Introduction: Sleeve gastrectomy (SG) has become a widespread treatment option in patients affected by severe obesity. However, studies investigating the impact of the subsequent weight loss on the ventilatory response at rest and during physical exercise are lacking. Methods: This is an observational study on 46 patients with severe obesity (76% females), comparing parameters of ventilatory function 1 month before and 6 months after SG. Patients were first evaluated by resting spirometry and subsequently with an incremental, maximal cardiopulmonary exercise test (CPET) on treadmill. Results: The important weight loss of 26.35 ± 6.17% of body weight (BMI from 43.59 ± 5.30 to 32.27 ± 4.84 kg/m2) after SG was associated with a significant improvement in lung volumes and flows during forced expiration at rest, while resting ventilation and tidal volume were reduced (all p ≤ 0.001). CPET revealed decreased ventilation during incremental exercise (p < 0.001), with a less shallow ventilatory pattern shown by a lower increase of breathing frequency (∆BFrest to ATp = 0.028) and a larger response of tidal volume (∆TVAT to Peakp < 0.001). Furthermore, a concomitant improvement of the calculated dead space ventilation, VE/VCO2 slope and peripheral oxygen saturation was shown (all p ≤ 0.002). Additionally, the increased breathing reserve at peak exercise was associated with a lower absolute oxygen consumption but improved exercise capacity and tolerance (all p < 0.001). Conclusion: The weight loss induced by SG led to less burdensome restrictive limitations of the respiratory system and to a reduction of ventilation at rest and during exercise, possibly explained by an increased ventilatory efficiency and a decrease in oxygen demands.

Ventilatory Response at Rest and During Maximal Exercise Testing in Patients with Severe Obesity Before and After Sleeve Gastrectomy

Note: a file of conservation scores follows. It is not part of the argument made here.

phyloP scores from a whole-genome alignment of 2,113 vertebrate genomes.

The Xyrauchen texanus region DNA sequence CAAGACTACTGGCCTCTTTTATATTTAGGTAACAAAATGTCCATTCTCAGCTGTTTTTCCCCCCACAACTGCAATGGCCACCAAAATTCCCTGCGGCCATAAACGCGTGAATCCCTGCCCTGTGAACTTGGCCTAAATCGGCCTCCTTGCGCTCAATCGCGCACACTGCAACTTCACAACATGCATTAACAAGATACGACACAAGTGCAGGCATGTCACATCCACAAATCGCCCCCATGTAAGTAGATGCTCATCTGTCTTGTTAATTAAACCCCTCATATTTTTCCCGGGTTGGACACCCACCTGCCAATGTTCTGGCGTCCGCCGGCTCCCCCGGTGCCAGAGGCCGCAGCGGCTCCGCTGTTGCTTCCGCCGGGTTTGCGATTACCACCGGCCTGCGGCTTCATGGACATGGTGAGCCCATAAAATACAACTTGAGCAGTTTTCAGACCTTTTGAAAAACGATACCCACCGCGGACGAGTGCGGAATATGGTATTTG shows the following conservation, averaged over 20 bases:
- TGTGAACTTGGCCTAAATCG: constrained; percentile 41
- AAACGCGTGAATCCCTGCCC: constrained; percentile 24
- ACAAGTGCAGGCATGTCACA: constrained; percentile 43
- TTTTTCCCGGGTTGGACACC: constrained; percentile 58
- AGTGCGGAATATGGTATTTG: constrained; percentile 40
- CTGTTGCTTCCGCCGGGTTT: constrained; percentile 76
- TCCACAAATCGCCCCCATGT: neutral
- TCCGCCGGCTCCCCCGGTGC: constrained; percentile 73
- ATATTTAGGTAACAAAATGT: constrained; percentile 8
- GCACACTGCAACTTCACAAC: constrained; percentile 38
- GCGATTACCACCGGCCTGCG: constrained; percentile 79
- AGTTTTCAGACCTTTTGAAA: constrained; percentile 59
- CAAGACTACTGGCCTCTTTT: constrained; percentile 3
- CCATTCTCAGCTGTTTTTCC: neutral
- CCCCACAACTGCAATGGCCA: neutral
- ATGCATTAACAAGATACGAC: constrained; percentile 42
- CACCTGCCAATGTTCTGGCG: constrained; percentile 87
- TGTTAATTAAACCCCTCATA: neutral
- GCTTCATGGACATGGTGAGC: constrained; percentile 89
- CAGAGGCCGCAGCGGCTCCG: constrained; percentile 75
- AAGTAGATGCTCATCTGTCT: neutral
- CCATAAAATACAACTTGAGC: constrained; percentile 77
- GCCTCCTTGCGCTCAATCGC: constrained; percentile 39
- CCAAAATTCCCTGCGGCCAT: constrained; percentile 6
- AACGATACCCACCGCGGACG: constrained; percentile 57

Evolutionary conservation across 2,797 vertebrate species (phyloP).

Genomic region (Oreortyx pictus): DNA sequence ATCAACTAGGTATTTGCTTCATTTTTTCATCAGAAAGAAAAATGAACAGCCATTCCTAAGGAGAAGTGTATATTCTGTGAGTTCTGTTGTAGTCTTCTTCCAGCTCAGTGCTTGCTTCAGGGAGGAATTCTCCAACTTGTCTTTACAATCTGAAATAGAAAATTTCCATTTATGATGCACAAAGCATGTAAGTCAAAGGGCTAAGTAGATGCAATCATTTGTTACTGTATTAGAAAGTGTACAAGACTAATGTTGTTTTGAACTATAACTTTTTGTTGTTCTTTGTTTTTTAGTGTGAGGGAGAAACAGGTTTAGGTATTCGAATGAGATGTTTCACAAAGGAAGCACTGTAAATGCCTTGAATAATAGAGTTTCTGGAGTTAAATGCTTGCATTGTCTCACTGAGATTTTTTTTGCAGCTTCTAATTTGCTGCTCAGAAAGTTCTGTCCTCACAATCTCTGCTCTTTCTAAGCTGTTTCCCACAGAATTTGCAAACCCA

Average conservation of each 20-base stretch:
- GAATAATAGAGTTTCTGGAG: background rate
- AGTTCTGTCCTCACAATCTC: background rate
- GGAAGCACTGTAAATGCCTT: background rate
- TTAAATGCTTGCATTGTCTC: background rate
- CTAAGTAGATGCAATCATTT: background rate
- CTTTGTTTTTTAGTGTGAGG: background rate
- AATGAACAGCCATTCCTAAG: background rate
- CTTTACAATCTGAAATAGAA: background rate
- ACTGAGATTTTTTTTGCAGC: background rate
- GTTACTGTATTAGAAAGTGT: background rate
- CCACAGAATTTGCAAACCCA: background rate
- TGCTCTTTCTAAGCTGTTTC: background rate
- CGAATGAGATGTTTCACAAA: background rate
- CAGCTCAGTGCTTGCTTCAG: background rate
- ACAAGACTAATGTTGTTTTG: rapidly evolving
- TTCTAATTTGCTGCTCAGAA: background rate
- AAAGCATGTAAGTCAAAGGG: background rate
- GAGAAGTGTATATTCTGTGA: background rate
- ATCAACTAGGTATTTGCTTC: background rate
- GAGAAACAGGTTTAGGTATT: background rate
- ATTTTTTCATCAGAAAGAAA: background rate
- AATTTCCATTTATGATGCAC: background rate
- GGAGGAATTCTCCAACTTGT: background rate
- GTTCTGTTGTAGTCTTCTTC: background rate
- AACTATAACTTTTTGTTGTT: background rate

Borasio N.;Neunhaeuserer D.
;
Gasperetti A.;Favero C.;Baioccato V.;Bergamin M.;Busetto L.;Foletto M.;Vettor R.;Ermolao A.
2020

Abstract

Introduction: Sleeve gastrectomy (SG) has become a widespread treatment option in patients affected by severe obesity. However, studies investigating the impact of the subsequent weight loss on the ventilatory response at rest and during physical exercise are lacking. Methods: This is an observational study on 46 patients with severe obesity (76% females), comparing parameters of ventilatory function 1 month before and 6 months after SG. Patients were first evaluated by resting spirometry and subsequently with an incremental, maximal cardiopulmonary exercise test (CPET) on treadmill. Results: The important weight loss of 26.35 ± 6.17% of body weight (BMI from 43.59 ± 5.30 to 32.27 ± 4.84 kg/m2) after SG was associated with a significant improvement in lung volumes and flows during forced expiration at rest, while resting ventilation and tidal volume were reduced (all p ≤ 0.001). CPET revealed decreased ventilation during incremental exercise (p < 0.001), with a less shallow ventilatory pattern shown by a lower increase of breathing frequency (∆BFrest to ATp = 0.028) and a larger response of tidal volume (∆TVAT to Peakp < 0.001). Furthermore, a concomitant improvement of the calculated dead space ventilation, VE/VCO2 slope and peripheral oxygen saturation was shown (all p ≤ 0.002). Additionally, the increased breathing reserve at peak exercise was associated with a lower absolute oxygen consumption but improved exercise capacity and tolerance (all p < 0.001). Conclusion: The weight loss induced by SG led to less burdensome restrictive limitations of the respiratory system and to a reduction of ventilation at rest and during exercise, possibly explained by an increased ventilatory efficiency and a decrease in oxygen demands.
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Utilizza questo identificativo per citare o creare un link a questo documento: http://hdl.handle.net/11577/3351810
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